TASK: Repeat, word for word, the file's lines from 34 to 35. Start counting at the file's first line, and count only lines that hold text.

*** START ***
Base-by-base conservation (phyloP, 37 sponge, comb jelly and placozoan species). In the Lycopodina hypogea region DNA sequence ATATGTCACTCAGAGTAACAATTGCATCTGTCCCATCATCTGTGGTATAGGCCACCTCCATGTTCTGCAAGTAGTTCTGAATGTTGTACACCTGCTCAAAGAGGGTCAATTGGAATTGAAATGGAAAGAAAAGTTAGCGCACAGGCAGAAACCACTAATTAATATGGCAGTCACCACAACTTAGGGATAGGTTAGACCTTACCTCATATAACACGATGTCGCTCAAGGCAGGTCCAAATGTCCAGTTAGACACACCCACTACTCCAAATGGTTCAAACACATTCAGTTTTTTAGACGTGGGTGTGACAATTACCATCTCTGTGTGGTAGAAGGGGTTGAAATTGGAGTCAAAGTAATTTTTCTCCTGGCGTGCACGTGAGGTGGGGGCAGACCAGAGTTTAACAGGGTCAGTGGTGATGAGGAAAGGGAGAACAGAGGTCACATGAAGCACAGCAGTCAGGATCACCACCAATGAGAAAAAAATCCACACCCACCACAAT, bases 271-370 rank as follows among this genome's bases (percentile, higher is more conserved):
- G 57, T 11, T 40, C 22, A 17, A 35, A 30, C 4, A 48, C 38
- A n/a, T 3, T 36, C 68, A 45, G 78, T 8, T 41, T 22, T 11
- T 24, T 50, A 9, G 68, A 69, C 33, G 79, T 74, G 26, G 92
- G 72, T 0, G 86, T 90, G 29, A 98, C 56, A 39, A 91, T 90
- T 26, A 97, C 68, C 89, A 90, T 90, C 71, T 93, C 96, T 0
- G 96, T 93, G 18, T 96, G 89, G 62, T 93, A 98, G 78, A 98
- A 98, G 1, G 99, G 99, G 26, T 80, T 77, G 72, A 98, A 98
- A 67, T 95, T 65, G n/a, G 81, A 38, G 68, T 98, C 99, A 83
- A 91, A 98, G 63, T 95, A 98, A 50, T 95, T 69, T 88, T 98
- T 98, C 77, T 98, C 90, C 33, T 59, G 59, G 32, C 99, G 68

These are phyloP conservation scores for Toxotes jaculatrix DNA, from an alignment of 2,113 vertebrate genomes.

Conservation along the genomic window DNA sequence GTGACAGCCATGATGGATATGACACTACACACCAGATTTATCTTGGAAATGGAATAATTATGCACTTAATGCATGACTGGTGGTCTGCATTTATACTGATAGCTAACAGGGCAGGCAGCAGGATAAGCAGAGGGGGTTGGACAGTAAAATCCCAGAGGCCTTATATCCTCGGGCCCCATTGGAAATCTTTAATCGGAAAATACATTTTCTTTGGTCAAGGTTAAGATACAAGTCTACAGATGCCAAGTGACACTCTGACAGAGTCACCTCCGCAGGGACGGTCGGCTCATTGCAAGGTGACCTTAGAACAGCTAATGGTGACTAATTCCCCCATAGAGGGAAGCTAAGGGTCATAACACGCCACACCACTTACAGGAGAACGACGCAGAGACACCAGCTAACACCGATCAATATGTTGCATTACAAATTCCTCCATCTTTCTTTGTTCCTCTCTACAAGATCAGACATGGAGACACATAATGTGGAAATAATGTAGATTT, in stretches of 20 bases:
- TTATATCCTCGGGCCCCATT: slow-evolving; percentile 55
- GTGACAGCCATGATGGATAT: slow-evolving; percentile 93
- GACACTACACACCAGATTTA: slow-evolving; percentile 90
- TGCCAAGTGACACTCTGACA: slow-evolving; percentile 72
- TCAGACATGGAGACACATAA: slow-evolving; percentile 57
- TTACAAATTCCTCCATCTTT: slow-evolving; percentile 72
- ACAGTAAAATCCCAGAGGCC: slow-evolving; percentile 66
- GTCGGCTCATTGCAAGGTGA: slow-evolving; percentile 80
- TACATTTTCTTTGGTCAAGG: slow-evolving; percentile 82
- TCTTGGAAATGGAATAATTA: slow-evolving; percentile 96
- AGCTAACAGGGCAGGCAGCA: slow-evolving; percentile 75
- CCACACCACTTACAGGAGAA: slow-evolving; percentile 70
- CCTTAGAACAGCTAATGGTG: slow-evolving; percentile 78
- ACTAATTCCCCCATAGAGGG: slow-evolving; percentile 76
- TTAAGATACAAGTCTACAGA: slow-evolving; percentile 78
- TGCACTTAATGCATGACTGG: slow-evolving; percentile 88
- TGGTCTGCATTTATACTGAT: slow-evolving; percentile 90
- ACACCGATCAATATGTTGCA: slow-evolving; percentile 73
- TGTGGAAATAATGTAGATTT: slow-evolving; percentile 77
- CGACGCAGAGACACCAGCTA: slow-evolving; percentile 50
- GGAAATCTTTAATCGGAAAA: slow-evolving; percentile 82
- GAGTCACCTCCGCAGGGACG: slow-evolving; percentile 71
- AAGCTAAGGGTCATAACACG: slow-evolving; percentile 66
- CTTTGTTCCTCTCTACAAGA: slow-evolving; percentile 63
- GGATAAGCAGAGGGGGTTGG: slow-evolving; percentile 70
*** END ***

- GGAAATCTTTAATCGGAAAA: slow-evolving; percentile 82
- GAGTCACCTCCGCAGGGACG: slow-evolving; percentile 71